Seedling emergence and survival of invasive pines in Argentinian mountain grasslands.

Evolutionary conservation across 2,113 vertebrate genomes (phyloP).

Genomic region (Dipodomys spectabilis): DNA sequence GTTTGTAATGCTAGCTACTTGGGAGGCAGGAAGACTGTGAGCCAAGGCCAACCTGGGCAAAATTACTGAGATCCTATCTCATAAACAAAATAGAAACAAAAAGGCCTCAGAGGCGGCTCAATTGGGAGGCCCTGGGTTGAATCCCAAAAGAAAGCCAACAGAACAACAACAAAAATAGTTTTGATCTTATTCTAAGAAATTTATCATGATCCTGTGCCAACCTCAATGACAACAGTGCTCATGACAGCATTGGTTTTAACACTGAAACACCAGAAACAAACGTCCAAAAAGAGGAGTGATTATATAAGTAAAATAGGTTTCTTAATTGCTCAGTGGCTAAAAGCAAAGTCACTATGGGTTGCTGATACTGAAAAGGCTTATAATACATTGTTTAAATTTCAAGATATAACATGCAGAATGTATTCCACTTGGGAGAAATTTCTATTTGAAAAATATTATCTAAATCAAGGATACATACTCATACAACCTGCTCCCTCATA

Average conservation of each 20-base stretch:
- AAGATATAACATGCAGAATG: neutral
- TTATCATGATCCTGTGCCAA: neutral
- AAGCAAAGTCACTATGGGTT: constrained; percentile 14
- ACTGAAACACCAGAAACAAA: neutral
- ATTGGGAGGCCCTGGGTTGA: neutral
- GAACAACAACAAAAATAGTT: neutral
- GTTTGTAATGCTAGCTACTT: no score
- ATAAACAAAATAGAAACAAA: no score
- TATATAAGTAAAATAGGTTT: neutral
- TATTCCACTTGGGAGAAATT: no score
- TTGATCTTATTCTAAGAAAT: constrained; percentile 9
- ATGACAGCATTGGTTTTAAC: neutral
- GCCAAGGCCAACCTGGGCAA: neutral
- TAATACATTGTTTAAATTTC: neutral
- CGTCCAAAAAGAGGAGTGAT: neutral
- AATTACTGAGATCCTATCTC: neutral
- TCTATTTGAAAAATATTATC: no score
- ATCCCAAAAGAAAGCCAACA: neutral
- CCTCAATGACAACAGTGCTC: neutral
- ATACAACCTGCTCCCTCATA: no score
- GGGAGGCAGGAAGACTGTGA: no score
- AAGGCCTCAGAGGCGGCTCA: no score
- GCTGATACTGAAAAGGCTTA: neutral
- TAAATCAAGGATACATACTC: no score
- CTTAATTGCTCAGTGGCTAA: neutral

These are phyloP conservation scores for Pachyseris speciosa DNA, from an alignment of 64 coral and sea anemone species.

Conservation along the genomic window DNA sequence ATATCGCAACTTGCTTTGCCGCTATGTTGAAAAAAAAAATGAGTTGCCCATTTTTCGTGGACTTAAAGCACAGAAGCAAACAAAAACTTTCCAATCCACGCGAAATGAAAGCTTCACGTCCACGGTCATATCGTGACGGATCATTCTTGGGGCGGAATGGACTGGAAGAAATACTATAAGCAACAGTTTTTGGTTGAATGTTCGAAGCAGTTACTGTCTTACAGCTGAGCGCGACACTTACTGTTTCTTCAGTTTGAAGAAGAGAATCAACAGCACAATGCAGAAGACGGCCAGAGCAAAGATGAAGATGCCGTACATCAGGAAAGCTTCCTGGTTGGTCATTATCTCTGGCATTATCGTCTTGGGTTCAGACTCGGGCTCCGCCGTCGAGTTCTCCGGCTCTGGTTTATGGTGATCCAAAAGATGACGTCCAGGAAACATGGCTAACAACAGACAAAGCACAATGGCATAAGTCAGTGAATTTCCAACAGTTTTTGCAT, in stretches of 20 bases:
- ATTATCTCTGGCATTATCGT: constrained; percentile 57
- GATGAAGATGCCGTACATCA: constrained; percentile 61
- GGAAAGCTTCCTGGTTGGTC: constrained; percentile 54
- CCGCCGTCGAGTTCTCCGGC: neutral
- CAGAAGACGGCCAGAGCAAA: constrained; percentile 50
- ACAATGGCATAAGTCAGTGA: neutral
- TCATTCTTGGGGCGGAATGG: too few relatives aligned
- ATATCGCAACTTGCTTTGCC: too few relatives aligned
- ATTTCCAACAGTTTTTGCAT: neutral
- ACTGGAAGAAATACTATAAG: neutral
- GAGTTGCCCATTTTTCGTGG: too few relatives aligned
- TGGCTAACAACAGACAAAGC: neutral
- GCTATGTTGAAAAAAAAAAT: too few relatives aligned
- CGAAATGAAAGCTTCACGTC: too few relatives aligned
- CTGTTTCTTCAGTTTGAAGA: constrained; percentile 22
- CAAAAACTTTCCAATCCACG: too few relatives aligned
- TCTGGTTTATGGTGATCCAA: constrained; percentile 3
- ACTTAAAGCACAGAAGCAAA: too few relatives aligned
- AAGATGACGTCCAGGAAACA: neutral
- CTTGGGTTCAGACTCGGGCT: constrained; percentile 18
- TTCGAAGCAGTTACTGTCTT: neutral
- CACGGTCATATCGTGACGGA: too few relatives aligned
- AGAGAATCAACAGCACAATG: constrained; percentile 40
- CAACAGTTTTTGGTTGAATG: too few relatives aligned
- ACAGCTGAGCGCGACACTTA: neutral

Natural regeneration is a critical step for the dispersal of alien plants and the establishment of new invasive foci. The adequate timing and location of germination, as well as the survival of the seedlings, have direct effects on the recruitment of the population, and are expected to depend on habitat characteristics. Understanding the dynamics of these processes, and their variations according to the landscape at different scales, can be particularly important to design and implement control strategies. In this article, we evaluate differences in seedling emergence and establishment of Pinus halepensis in highland grasslands of the Argentine pampas, according to altitude, orientation of the slope and vegetation cover. Our results showed spatial variation on the rate of seedling emergence, with topography as a determining factor, possibly due to a facilitating effect on the slopes with higher incident solar radiation (NE at the study site). Slope exposition, on the contrary, seemed to have the opposite effect on the survival of seedlings. Once established, seedlings also survived better in sites with less solar exposure, probably due to protection from high evapotranspiration during the summer. These results could explain variations in the invasive performance of the species and guide management actions aimed at preventing its further expansion in the study area and in other habitats with similar characteristics.